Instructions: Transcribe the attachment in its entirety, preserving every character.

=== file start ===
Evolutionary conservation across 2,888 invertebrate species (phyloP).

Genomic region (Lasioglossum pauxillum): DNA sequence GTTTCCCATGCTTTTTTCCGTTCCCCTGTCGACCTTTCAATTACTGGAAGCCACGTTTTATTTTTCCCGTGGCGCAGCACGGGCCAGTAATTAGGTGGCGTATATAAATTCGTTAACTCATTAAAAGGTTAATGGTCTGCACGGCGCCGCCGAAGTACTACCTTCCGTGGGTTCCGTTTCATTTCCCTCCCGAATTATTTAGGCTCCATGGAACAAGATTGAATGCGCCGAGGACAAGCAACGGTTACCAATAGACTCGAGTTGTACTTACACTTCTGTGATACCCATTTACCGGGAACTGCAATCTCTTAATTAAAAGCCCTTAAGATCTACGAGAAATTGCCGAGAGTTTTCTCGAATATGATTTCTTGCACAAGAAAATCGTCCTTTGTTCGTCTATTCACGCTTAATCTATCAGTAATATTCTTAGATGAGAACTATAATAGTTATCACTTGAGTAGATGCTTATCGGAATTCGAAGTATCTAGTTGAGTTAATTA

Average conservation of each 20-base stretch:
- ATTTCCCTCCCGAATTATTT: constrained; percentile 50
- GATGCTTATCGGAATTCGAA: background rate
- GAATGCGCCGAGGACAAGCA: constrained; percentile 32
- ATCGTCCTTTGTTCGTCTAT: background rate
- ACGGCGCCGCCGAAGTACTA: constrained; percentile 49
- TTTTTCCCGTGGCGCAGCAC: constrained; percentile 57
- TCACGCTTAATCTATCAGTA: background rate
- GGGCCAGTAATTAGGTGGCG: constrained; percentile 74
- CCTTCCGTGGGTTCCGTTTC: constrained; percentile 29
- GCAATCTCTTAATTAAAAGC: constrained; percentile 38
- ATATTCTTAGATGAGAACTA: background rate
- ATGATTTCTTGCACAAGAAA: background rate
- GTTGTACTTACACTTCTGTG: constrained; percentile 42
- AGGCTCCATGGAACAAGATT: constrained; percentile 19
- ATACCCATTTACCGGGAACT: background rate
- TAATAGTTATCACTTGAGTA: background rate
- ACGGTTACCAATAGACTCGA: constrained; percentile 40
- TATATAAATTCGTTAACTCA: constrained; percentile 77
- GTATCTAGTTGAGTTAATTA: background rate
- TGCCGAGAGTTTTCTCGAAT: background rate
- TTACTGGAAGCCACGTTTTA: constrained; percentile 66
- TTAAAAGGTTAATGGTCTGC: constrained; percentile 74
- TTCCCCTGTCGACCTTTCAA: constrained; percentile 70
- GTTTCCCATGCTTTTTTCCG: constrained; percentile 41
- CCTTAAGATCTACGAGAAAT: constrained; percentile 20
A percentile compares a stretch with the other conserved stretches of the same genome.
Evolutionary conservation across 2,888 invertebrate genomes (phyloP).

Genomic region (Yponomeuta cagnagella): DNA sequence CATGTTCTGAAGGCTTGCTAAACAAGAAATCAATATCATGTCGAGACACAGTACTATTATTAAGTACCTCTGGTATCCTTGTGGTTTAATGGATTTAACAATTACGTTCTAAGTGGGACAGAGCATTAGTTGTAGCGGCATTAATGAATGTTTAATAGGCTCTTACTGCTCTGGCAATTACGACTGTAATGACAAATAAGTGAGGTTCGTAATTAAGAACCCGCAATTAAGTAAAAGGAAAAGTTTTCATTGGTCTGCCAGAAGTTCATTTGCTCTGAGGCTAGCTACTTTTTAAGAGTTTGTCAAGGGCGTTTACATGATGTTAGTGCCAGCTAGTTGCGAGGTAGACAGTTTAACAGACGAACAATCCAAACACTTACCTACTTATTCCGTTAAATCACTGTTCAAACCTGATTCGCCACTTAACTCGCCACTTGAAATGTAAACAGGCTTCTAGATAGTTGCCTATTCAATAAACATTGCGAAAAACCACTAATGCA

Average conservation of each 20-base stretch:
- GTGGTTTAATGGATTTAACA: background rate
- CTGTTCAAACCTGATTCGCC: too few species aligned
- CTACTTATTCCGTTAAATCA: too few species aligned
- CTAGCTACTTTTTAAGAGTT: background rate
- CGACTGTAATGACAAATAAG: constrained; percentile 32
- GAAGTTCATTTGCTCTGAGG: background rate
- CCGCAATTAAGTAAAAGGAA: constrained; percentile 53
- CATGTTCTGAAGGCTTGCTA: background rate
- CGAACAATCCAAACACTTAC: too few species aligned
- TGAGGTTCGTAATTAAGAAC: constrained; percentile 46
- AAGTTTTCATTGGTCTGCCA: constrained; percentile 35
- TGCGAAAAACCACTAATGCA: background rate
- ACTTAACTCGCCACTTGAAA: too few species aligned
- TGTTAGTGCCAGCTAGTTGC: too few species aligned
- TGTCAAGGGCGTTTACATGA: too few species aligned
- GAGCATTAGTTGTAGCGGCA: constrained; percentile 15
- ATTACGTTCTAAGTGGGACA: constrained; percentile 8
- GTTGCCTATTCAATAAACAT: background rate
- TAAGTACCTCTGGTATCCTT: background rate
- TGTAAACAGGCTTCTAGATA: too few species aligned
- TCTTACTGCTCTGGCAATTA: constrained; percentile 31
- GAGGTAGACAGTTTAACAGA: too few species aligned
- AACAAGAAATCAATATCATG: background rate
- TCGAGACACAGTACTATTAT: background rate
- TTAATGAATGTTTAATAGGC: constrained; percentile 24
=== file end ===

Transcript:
Evolutionary conservation across 2,888 invertebrate species (phyloP).

Genomic region (Lasioglossum pauxillum): DNA sequence GTTTCCCATGCTTTTTTCCGTTCCCCTGTCGACCTTTCAATTACTGGAAGCCACGTTTTATTTTTCCCGTGGCGCAGCACGGGCCAGTAATTAGGTGGCGTATATAAATTCGTTAACTCATTAAAAGGTTAATGGTCTGCACGGCGCCGCCGAAGTACTACCTTCCGTGGGTTCCGTTTCATTTCCCTCCCGAATTATTTAGGCTCCATGGAACAAGATTGAATGCGCCGAGGACAAGCAACGGTTACCAATAGACTCGAGTTGTACTTACACTTCTGTGATACCCATTTACCGGGAACTGCAATCTCTTAATTAAAAGCCCTTAAGATCTACGAGAAATTGCCGAGAGTTTTCTCGAATATGATTTCTTGCACAAGAAAATCGTCCTTTGTTCGTCTATTCACGCTTAATCTATCAGTAATATTCTTAGATGAGAACTATAATAGTTATCACTTGAGTAGATGCTTATCGGAATTCGAAGTATCTAGTTGAGTTAATTA

Average conservation of each 20-base stretch:
- ATTTCCCTCCCGAATTATTT: constrained; percentile 50
- GATGCTTATCGGAATTCGAA: background rate
- GAATGCGCCGAGGACAAGCA: constrained; percentile 32
- ATCGTCCTTTGTTCGTCTAT: background rate
- ACGGCGCCGCCGAAGTACTA: constrained; percentile 49
- TTTTTCCCGTGGCGCAGCAC: constrained; percentile 57
- TCACGCTTAATCTATCAGTA: background rate
- GGGCCAGTAATTAGGTGGCG: constrained; percentile 74
- CCTTCCGTGGGTTCCGTTTC: constrained; percentile 29
- GCAATCTCTTAATTAAAAGC: constrained; percentile 38
- ATATTCTTAGATGAGAACTA: background rate
- ATGATTTCTTGCACAAGAAA: background rate
- GTTGTACTTACACTTCTGTG: constrained; percentile 42
- AGGCTCCATGGAACAAGATT: constrained; percentile 19
- ATACCCATTTACCGGGAACT: background rate
- TAATAGTTATCACTTGAGTA: background rate
- ACGGTTACCAATAGACTCGA: constrained; percentile 40
- TATATAAATTCGTTAACTCA: constrained; percentile 77
- GTATCTAGTTGAGTTAATTA: background rate
- TGCCGAGAGTTTTCTCGAAT: background rate
- TTACTGGAAGCCACGTTTTA: constrained; percentile 66
- TTAAAAGGTTAATGGTCTGC: constrained; percentile 74
- TTCCCCTGTCGACCTTTCAA: constrained; percentile 70
- GTTTCCCATGCTTTTTTCCG: constrained; percentile 41
- CCTTAAGATCTACGAGAAAT: constrained; percentile 20
A percentile compares a stretch with the other conserved stretches of the same genome.
Evolutionary conservation across 2,888 invertebrate genomes (phyloP).

Genomic region (Yponomeuta cagnagella): DNA sequence CATGTTCTGAAGGCTTGCTAAACAAGAAATCAATATCATGTCGAGACACAGTACTATTATTAAGTACCTCTGGTATCCTTGTGGTTTAATGGATTTAACAATTACGTTCTAAGTGGGACAGAGCATTAGTTGTAGCGGCATTAATGAATGTTTAATAGGCTCTTACTGCTCTGGCAATTACGACTGTAATGACAAATAAGTGAGGTTCGTAATTAAGAACCCGCAATTAAGTAAAAGGAAAAGTTTTCATTGGTCTGCCAGAAGTTCATTTGCTCTGAGGCTAGCTACTTTTTAAGAGTTTGTCAAGGGCGTTTACATGATGTTAGTGCCAGCTAGTTGCGAGGTAGACAGTTTAACAGACGAACAATCCAAACACTTACCTACTTATTCCGTTAAATCACTGTTCAAACCTGATTCGCCACTTAACTCGCCACTTGAAATGTAAACAGGCTTCTAGATAGTTGCCTATTCAATAAACATTGCGAAAAACCACTAATGCA

Average conservation of each 20-base stretch:
- GTGGTTTAATGGATTTAACA: background rate
- CTGTTCAAACCTGATTCGCC: too few species aligned
- CTACTTATTCCGTTAAATCA: too few species aligned
- CTAGCTACTTTTTAAGAGTT: background rate
- CGACTGTAATGACAAATAAG: constrained; percentile 32
- GAAGTTCATTTGCTCTGAGG: background rate
- CCGCAATTAAGTAAAAGGAA: constrained; percentile 53
- CATGTTCTGAAGGCTTGCTA: background rate
- CGAACAATCCAAACACTTAC: too few species aligned
- TGAGGTTCGTAATTAAGAAC: constrained; percentile 46
- AAGTTTTCATTGGTCTGCCA: constrained; percentile 35
- TGCGAAAAACCACTAATGCA: background rate
- ACTTAACTCGCCACTTGAAA: too few species aligned
- TGTTAGTGCCAGCTAGTTGC: too few species aligned
- TGTCAAGGGCGTTTACATGA: too few species aligned
- GAGCATTAGTTGTAGCGGCA: constrained; percentile 15
- ATTACGTTCTAAGTGGGACA: constrained; percentile 8
- GTTGCCTATTCAATAAACAT: background rate
- TAAGTACCTCTGGTATCCTT: background rate
- TGTAAACAGGCTTCTAGATA: too few species aligned
- TCTTACTGCTCTGGCAATTA: constrained; percentile 31
- GAGGTAGACAGTTTAACAGA: too few species aligned
- AACAAGAAATCAATATCATG: background rate
- TCGAGACACAGTACTATTAT: background rate
- TTAATGAATGTTTAATAGGC: constrained; percentile 24